Station Eleven Paperback – Jan 1 2015
|New from||Used from|
Customers Who Bought This Item Also Bought
No Kindle device required. Download one of the Free Kindle apps to start reading Kindle books on your smartphone, tablet, and computer.
Getting the download link through email is temporarily not available. Please check back later.
To get the free app, enter your mobile phone number.
What Other Items Do Customers Buy After Viewing This Item?
Top Customer Reviews
Yes. All this and more. This novel, by Canadian author Emily St. John Mandel is difficult to describe. There are many characters, many corresponding timelines, and many plots.
“Station Eleven” is definitely a unique novel. Although its theme (or one of them) is the overdone “post-apocalyptic” Earth, the story is not at all boring or derivative. Each character is important to the plot in some way, and they are, of course, all intertwined. The book was confusing in spots, as it often jumped from one place in time to another without warning, and I would’ve likely enjoyed it more had there been more of a structure to it.
The Traveling Symphony was the most interesting part by far, and all of the post-outbreak world, and I would’ve liked to have seen more of this in the plot. Arthur, the actor, played an extremely important part in the novel, and had connections to most of the characters that Mandel focused on. However, his role was not clearly defined until the very end of the book and I did not even understand why he existed at all until the final few chapters.
The novel is entirely different than I expected. Mandel is creative and her characters are realistic and well-defined.Read more ›
As we follow two decades of post-apocalyptic drama, St. John Mandel breathes life into what is undoubtedly the worst of times as mankind teeters on the brink. The rich tapestry of characters blend together, immersing the reader within their close personal thoughts and their subtle encounters. She has captured the realities of a world without hope. And yet within this dark saga of death and sadness there may still live some sliver of hope for the future.
An unusual element mixed in with this captivating tale and connected to its key characters is a graphic scifi novel that seems to parallel the tragedy itself adding its own unusual tale and flavour to the story.
Station Eleven begins in a highly compelling manner and never lets up. The initial setting is innocuous but fascinating. A production of King Lear is underway at the Elgin Theatre in Toronto and this, pardon the pun, sets the stage for the next twenty years. We are treated to a cast of characters who have been inextricably woven together in a plot that goes back and forth in an absorbing way. How the world fell apart, how people reacted to it and how they function after is artfully done. What must be credited is no unnecessary or gratuitous description of the resulting violence. Instead, my new best friend Emily, writes chillingly and more effectively, "Of all of them at the bar that night, the bartender was the one who survived the longest. He died three weeks later on the road out of the city."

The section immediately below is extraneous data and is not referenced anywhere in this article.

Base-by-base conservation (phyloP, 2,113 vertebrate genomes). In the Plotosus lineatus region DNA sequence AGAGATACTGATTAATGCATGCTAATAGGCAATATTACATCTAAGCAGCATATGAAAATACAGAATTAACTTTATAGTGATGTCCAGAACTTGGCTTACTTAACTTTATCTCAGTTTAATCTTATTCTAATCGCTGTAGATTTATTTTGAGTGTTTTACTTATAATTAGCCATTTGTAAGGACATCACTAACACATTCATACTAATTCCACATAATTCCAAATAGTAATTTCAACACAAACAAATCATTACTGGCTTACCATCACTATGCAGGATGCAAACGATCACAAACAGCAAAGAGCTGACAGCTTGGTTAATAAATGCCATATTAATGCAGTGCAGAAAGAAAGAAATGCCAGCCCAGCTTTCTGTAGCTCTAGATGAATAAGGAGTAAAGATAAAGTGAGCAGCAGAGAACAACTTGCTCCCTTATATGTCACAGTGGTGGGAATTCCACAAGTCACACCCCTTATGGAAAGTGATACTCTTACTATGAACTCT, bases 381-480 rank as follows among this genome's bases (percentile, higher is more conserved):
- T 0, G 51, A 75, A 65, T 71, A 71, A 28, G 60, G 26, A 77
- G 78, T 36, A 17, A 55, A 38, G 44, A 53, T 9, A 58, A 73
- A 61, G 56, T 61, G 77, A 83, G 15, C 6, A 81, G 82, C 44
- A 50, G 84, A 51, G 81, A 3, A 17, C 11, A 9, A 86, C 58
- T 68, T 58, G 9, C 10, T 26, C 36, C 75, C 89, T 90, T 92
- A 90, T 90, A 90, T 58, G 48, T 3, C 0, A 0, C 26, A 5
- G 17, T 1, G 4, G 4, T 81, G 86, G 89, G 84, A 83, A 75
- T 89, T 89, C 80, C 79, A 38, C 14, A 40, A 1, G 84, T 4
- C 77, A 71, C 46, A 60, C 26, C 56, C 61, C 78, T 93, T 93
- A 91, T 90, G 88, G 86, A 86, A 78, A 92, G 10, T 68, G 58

The loss of what the characters once enjoyed in modern civilization permeates the book like an ever-present melancholy.Read more ›
I liked how the story went no where in particular--the hopelessness of it all is very palpable. When 99% of the world dies, you may be left with no one with any particular skills to rebuild anything in the new world, so you simply keep reusing whatever you can find forever until there is nothing. And yet, despite this, you have this travelling caravan of actors and musicians performing Shakespeare. And why not? Hope and beauty when there is none else left.
Most recent customer reviews
A good look at what could be if this happened in our lifetime. Enjoyed the back & forth from past to future.Published 21 days ago by Amazon Customer
Excellent writing and a very thought provoking book.Published 3 months ago by Marisa Orth-Pallavicini
This could happen so it really struck home ...! Quite pleased with the ending.Published 4 months ago by Wendy J.
A post end of the world novel flashing back and forth between the present and the past for the characters.Published 4 months ago by Alann Demeester
...a pale imitation of David Mitchell's brilliant novels. Instead, it is plot driven, with a failed attempt to play with time and various character voices. Read morePublished 4 months ago by Libra
This book was like a treat offered to you by your neighbour from a different country - I didn't know what to expect, I wasn't quite sure where the story was leading me and I was... Read morePublished 4 months ago by Camile Gauthier